Leonard Downie Jr.: You raise many good issues. First, there is complete separation at the Washington Post between the news content, which I supervise, and the editorial page, which is overseen by Fred Hiatt, the editor of the editorial page. Second, we have put in place rules governing outside work, including books, and television appearances, although we think there is value in having our best journalism reach as many people as possible through our newspaper, this web site, television and radio appearances and books. In their outside work and appearances, our journalists (except our opinion journalists) are not supposed to express personal opinions.

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Monrovia, Calif.: Woodward has said that Plame's CIA employment was passed to him "casually," and believes that the source contemporaneously believed that it was unimportant.

In light of these characterizations by Woodward, how is it that he also thought the information was sufficiently important that his source wanted it to remain on "deep background?"

This appears to be a disconnect. What are your thoughts?

Leonard Downie Jr.: This casual part of a long interview for Bob's book was part of an overall confidential source agreement that cannot be broken or taken apart in any way without the source's permission. So far, the source has agreed only to Bob testifying about their conversation in the Fitzgerald investigation.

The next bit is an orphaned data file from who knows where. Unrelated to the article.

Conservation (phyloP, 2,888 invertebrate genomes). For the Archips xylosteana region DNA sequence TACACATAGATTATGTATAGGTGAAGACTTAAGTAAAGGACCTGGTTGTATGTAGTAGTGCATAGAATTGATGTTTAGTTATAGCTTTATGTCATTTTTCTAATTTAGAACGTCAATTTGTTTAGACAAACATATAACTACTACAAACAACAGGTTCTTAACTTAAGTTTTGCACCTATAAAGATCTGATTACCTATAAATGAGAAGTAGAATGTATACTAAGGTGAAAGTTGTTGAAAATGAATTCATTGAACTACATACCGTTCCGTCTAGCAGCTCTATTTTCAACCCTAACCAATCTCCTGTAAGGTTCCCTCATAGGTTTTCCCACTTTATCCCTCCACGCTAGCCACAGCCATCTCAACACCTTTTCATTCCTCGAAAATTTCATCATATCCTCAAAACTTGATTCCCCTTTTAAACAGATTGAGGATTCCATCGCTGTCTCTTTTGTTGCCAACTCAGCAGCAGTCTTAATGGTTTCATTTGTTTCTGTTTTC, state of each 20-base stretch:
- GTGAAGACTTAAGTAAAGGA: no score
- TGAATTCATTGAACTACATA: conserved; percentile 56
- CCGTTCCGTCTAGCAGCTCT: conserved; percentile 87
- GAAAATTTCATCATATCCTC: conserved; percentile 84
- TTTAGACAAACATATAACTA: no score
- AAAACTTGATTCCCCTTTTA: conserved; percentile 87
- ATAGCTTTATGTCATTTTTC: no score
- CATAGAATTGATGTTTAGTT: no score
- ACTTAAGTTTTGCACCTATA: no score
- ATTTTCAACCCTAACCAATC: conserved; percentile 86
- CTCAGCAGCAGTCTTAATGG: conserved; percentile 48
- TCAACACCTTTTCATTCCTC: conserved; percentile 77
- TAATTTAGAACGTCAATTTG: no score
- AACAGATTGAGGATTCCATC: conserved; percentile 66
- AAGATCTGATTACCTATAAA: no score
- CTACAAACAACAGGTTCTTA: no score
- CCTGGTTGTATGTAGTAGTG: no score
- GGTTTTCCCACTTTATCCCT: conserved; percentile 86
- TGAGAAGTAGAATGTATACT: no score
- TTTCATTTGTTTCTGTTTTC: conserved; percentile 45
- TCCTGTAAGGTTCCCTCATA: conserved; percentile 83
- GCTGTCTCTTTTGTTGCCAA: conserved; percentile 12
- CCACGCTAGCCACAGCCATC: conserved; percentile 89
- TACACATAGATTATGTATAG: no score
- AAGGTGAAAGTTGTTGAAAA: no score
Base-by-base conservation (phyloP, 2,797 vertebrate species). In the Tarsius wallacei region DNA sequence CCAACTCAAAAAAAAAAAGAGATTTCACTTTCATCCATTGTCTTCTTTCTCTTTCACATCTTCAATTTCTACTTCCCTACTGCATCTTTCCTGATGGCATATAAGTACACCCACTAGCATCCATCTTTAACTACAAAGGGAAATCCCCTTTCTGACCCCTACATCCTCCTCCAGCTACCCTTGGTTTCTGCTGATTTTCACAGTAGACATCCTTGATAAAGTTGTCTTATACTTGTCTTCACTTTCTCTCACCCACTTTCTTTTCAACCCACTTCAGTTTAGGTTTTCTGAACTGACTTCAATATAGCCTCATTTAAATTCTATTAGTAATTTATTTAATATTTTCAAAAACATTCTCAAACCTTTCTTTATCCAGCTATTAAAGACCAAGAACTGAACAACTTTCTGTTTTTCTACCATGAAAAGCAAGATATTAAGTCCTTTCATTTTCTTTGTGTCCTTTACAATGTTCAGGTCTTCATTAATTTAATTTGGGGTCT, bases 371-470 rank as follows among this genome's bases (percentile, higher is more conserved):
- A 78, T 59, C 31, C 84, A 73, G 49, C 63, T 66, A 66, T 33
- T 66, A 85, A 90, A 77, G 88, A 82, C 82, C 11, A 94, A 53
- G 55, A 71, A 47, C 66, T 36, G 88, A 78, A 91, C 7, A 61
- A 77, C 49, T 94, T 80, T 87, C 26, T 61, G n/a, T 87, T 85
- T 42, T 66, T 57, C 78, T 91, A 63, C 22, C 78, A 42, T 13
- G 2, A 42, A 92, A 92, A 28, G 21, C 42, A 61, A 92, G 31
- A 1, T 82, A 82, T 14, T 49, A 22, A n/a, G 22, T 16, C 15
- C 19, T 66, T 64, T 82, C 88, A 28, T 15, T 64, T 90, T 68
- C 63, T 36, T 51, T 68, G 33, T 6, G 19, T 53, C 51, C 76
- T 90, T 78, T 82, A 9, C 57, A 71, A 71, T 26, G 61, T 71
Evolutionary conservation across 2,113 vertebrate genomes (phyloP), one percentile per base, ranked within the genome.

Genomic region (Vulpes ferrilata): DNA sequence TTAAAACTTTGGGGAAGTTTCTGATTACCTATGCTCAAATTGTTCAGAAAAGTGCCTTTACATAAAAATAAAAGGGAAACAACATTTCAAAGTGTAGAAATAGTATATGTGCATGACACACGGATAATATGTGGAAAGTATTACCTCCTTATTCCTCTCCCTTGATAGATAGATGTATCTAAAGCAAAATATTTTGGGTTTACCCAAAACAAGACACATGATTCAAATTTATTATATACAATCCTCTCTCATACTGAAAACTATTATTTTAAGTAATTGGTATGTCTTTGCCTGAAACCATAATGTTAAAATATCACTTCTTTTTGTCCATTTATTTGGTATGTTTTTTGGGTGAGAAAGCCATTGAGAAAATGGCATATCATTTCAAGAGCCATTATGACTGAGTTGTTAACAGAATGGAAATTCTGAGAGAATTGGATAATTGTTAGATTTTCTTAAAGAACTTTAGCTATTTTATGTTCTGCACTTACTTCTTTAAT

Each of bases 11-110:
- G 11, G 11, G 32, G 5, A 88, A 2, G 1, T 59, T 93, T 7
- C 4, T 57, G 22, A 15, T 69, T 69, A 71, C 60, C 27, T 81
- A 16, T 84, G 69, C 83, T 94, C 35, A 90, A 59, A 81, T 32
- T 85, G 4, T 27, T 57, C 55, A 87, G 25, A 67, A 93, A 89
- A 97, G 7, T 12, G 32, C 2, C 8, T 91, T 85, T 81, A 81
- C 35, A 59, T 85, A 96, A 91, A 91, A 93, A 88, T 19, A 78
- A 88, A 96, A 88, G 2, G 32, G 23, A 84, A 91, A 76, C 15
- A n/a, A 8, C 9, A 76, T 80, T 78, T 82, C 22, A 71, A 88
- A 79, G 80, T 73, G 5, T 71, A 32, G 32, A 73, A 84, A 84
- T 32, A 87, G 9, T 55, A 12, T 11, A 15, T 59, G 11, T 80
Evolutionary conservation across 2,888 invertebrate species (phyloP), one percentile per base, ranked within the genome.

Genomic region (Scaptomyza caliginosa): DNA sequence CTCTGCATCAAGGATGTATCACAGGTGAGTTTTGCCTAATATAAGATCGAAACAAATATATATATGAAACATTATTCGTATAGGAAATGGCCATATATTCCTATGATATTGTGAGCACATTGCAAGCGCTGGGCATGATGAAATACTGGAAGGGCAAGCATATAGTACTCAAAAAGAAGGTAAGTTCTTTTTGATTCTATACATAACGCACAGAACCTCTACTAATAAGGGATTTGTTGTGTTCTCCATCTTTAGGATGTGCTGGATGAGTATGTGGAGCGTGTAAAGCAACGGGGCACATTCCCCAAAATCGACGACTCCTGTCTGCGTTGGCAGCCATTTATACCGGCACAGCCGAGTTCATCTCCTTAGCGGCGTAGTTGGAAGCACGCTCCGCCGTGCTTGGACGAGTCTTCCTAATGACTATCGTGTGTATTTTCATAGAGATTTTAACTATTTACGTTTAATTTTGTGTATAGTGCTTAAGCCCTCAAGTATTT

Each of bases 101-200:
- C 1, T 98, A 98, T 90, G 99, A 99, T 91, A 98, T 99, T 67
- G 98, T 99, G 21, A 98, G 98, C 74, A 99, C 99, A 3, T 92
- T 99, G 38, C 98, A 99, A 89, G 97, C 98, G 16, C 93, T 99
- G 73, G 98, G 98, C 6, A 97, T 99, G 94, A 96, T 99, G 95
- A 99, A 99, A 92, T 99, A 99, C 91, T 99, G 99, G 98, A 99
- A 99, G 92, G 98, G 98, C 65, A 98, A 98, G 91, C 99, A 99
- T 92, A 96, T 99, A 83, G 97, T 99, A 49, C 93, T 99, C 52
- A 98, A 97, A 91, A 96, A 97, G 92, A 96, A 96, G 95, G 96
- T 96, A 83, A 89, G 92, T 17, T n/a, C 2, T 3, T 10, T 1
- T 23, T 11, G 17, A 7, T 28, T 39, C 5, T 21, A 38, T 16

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Detroit, Mich.: Why did Washington Post allow Woodward as a Washington Post reporter to criticize the CIA leak investigation?

Leonard Downie Jr.: We did not allow it. Bob did it without careful thought in live television appearances. He should not have done so. It was a violation of our rules for television appearances by our journalists. Bob has acknowledged that and apologized.

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Bel Air, Md.: Do you know if Mr. Woodward ever ask his source to release him from his confidentiality agreement? And if he hadn't then would you have recommended he try doing that?

Leonard Downie Jr.: He has asked his source to do so.

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Chicago, Ill.: Obviously, either Pincus or Woodward is lying. When you find out which one, will you fire him?

Leonard Downie Jr.: After talking to both of them at length about this, I and they believe they each have honestly different recollections of conversations two years ago. There are a lot of such quick conversations among reporters in a busy newsroom, not all of which are going to be accurately remembered years later.